Then add in my husband that tends to do frequent light watering with the veggies, definitely not the best thing to do. Even Agents husbands' sometimes don't listen. Watering frequently develops shallow rooted plants as plants need oxygen as well as water. So now that days are starting to get shorter, even though our temperatures are in the 90s, it is for a shorter period of the day. So my point is even the best of us sometimes have rough garden years. Luckily my fruit trees are doing well. They get infrequent deep watering and hubby has done a great job of treating for codling moth and other insects so there are very few worms in the apples and my red haven peaches look perfect. http://extension.colostate.edu/topic-areas/insects/codling-moth-control-in-home-plantings-5-613/ I shortly will start my annual preserving.
|Apple Cobbler-2017- Susan Carter|
So, I am starting over with the vegetable garden. Right now is a great time to start the cool season vegetables with plenty of time for fall picking. A little later in the season, you can also plant garlic and seeds like spinach and lettuce for early spring picking, but still a little early for that. Some of the cool season plants germinate readily such as lettuce which is usually 7-10 days and can be picked from 28 days to 55 depending on the type of lettuce. http://planttalk.colostate.edu/topics/vegetables/1820-cultural-tips-leafy-vegetables/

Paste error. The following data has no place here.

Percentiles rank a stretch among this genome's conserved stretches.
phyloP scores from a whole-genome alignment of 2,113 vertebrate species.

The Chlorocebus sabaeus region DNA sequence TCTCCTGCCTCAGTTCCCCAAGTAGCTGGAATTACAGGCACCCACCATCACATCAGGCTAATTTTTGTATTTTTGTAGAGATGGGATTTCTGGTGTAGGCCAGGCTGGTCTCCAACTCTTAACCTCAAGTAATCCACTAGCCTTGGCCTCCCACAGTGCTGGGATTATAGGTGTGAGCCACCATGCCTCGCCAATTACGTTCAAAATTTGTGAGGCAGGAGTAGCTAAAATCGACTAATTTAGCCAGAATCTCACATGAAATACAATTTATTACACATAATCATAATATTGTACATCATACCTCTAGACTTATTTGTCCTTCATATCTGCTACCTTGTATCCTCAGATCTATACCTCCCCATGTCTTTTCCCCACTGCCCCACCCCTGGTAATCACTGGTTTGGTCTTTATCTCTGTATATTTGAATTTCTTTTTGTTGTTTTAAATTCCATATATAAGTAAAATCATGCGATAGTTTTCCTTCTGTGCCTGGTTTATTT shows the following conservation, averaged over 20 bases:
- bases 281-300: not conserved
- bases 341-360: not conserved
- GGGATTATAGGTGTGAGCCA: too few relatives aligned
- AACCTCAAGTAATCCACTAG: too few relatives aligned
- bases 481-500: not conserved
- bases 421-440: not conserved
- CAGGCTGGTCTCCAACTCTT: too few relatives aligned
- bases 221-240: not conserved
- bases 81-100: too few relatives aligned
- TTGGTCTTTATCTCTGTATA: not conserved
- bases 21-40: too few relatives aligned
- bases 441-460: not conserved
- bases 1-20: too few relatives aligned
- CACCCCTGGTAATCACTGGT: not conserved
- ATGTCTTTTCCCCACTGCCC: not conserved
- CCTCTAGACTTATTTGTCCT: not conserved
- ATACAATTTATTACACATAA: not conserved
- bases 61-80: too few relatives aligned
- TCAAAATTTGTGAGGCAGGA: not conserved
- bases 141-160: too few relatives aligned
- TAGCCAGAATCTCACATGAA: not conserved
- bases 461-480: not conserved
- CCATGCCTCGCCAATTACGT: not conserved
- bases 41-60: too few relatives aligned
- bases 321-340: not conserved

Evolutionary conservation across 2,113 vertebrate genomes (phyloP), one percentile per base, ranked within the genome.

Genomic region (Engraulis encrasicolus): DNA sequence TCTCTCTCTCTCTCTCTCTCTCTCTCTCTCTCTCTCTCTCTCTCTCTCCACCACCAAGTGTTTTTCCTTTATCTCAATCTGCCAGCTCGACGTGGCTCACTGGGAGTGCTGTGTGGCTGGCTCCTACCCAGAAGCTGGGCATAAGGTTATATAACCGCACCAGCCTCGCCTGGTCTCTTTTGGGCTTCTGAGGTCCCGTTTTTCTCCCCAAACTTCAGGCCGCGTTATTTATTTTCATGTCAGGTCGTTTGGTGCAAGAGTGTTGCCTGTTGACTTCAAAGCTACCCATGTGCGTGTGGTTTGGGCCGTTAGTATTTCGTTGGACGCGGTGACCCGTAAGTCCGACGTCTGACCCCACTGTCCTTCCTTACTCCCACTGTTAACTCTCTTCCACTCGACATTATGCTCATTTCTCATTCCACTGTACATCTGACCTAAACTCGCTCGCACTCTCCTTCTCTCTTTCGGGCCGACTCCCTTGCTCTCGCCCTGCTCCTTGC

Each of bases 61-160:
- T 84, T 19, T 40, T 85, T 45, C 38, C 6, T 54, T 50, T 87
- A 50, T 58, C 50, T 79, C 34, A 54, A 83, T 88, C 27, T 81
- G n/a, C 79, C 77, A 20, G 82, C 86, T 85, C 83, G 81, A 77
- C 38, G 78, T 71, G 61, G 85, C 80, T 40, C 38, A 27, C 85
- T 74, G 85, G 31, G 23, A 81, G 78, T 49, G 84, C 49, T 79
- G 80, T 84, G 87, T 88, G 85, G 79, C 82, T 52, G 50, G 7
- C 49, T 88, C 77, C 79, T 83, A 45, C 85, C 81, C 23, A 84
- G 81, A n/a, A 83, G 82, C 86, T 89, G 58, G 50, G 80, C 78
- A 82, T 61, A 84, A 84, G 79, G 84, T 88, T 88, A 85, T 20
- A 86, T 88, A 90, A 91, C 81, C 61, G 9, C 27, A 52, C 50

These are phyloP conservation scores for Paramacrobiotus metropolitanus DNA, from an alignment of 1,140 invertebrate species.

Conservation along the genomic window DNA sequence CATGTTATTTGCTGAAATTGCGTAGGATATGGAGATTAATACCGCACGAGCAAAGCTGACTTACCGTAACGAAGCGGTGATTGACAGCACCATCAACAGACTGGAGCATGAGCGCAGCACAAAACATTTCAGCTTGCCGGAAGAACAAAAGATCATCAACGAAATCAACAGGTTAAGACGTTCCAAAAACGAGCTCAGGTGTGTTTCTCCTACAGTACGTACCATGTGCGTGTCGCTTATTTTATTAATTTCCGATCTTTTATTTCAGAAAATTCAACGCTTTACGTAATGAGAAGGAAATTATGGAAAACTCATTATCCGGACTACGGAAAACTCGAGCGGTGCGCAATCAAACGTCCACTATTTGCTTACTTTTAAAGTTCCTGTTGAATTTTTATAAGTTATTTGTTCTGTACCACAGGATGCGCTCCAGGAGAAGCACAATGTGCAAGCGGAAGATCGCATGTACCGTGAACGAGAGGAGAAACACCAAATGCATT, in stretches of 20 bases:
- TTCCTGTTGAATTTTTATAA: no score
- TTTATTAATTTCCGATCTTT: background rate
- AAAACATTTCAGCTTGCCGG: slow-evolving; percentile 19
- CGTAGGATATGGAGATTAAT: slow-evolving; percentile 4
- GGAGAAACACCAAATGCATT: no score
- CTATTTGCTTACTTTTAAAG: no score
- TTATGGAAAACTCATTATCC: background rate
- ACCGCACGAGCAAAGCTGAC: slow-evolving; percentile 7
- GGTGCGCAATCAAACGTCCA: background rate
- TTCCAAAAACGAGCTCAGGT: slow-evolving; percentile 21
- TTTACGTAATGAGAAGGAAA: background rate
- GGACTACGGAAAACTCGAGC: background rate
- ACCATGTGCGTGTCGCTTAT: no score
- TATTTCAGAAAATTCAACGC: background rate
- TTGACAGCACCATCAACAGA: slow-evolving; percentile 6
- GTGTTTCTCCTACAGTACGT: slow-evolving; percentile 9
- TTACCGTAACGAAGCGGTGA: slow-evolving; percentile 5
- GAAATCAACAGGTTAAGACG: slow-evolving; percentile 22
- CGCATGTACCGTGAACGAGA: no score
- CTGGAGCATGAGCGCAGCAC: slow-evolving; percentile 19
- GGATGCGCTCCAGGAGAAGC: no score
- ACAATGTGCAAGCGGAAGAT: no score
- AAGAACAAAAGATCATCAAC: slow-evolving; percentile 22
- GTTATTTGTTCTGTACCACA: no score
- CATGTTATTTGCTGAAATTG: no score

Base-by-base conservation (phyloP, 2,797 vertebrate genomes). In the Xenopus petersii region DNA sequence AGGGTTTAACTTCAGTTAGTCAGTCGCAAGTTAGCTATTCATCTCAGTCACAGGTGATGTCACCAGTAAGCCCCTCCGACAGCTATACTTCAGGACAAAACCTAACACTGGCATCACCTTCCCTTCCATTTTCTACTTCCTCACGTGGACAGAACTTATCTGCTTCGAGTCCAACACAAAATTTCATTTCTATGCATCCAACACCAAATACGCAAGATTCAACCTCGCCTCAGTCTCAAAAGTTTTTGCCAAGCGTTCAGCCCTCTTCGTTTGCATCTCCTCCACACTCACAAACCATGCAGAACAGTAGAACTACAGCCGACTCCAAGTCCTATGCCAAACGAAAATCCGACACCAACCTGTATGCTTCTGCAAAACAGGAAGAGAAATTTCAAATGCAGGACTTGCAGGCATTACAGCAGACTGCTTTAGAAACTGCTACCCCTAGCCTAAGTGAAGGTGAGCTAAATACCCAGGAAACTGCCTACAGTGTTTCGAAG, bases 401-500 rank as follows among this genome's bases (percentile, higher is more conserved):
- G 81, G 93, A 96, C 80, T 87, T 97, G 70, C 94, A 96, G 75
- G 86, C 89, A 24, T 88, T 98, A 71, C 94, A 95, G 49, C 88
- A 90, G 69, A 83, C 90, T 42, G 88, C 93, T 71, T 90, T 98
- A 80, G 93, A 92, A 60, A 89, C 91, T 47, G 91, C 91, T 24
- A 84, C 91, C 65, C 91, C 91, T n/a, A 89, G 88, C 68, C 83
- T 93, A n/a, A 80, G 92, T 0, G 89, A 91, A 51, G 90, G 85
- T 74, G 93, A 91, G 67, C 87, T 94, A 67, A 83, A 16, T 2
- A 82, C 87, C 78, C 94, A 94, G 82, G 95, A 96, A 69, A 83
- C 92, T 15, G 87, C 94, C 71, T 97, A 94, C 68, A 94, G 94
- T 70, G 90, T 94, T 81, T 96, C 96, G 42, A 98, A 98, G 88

|Note: Soil Temperature, NOT air temp. From Johnny's Seed|
|Lettuce Mix- Johnny's Seed- 28 days|
CoAgmet is a site by Colorado State University that uses weather stations across the state to track all kinds of meterological data. Check it out. Maybe a futute blog just about CoAgMet and how to use should be on the horizon. https://coagmet.colostate.edu/
CoAgMet Soil Temperatures from Fruita Research Station
Cool season vegetable information. http://planttalk.colostate.edu/topics/vegetables/1806-growing-cool-season-vegetables/
Within the above link to vegetable is a document that contains a chart to help you decide which crops you can plant now. Look for short season and that can tolerate cooler soil and air temperatures. You may not have enough time to grow a beet, but you could grow the greens. You could also use methods to extend your season from as simple as frost covers to a cold frame to a low tunnel. Using mulch and straw to insulate the soil to hold in the warmth can extend your growing season as well.
|Season Extension -CSU Extension San Miquel County|
As I finish writing this blog, we finally had about 5-10 minutes of rain. Not a lot, but at least something. Check with your local Master Gardeners or Agents in your county to find out what you can plant in your area for fall harvest. Hopefully we will have a long autumn with some moisture for our dry areas of the state. And if you cannot grow it, support your local farmers.
By Susan Carter, CSU Extension Tri River Area Horticulture Agent